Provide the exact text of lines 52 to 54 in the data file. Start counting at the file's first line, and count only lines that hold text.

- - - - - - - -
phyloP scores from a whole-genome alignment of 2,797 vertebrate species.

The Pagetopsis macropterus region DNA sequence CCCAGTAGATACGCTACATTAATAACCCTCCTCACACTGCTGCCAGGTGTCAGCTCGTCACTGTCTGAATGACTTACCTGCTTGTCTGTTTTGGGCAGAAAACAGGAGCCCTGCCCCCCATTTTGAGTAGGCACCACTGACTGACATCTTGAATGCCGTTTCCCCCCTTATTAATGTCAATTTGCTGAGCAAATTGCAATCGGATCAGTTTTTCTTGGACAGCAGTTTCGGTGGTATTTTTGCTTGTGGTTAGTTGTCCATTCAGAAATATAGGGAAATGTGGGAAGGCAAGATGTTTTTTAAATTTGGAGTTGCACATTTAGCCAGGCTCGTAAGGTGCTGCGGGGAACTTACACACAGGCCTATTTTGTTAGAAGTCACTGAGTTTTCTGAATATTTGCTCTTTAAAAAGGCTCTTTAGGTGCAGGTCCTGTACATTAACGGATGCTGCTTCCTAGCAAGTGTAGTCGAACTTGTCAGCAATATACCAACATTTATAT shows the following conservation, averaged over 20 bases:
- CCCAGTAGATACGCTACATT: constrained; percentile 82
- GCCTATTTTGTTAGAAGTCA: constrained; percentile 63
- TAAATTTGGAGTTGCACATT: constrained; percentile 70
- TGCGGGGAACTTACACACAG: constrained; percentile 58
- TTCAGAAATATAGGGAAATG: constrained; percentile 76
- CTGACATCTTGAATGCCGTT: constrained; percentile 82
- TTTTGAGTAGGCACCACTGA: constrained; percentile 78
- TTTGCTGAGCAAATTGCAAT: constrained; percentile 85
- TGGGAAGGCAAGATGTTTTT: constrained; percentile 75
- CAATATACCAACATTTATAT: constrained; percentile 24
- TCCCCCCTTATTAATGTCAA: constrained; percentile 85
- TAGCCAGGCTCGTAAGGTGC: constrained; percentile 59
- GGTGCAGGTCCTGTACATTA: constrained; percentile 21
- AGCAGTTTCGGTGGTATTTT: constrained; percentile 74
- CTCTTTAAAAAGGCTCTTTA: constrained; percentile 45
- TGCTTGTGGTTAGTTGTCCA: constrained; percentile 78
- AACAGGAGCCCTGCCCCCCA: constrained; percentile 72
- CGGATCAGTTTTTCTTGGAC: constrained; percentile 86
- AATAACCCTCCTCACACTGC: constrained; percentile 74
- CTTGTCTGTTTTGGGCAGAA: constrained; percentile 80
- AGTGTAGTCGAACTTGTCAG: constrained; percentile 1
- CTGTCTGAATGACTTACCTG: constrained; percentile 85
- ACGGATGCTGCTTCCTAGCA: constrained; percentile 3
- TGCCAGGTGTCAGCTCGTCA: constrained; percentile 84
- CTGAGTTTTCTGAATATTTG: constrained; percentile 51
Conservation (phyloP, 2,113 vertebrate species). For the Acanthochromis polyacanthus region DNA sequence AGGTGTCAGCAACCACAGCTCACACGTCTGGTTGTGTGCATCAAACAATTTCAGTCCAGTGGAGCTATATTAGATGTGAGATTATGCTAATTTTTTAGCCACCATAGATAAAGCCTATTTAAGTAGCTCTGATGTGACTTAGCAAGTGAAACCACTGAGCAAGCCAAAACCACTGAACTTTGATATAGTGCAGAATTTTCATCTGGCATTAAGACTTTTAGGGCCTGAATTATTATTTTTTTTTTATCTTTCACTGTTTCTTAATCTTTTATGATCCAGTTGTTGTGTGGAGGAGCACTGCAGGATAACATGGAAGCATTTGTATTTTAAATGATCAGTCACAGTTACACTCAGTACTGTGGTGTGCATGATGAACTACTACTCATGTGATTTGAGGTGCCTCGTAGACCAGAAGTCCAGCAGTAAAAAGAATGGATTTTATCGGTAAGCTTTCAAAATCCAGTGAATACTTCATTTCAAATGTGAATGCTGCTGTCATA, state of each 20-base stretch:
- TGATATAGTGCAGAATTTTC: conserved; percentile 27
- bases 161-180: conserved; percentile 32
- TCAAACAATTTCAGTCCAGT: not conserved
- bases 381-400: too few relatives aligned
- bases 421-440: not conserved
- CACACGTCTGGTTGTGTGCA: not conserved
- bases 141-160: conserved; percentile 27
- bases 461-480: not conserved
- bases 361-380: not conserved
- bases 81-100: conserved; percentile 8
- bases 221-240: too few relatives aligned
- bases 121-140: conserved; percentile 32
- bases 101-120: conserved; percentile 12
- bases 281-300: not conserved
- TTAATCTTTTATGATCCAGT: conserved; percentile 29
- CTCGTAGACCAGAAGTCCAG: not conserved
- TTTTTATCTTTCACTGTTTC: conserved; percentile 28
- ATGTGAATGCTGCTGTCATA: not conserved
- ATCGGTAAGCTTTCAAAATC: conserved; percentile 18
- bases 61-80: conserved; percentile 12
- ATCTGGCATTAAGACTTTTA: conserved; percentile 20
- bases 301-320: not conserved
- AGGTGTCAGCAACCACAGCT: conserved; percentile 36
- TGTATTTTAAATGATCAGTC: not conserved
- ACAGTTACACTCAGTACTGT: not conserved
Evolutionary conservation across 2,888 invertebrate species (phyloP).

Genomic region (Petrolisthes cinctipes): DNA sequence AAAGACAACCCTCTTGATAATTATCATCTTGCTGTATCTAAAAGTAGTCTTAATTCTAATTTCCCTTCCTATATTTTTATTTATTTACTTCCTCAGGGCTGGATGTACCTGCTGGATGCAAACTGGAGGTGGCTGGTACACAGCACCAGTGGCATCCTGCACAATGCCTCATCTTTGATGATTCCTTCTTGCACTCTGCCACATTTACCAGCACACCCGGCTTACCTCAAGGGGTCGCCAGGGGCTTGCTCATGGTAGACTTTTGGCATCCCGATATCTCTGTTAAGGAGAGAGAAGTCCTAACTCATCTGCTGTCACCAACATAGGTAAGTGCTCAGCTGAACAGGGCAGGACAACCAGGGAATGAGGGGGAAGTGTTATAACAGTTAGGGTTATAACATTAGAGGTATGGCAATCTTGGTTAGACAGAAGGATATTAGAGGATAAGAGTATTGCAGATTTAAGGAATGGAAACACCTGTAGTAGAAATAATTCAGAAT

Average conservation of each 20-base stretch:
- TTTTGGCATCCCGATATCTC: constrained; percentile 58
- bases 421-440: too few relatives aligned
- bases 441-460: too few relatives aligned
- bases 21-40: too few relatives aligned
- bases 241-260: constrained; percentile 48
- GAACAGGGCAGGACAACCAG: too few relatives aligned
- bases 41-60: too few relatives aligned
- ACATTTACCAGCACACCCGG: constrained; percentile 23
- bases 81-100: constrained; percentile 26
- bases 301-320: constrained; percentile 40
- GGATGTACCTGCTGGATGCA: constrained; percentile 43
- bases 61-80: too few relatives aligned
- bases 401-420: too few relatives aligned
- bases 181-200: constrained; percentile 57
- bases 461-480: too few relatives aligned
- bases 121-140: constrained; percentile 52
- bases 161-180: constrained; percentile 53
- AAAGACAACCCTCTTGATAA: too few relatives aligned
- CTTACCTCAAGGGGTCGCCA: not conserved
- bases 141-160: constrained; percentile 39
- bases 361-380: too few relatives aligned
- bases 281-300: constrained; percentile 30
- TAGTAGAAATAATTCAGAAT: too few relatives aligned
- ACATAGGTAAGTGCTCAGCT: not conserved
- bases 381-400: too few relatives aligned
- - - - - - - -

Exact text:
- TGTATTTTAAATGATCAGTC: not conserved
- ACAGTTACACTCAGTACTGT: not conserved
Evolutionary conservation across 2,888 invertebrate species (phyloP).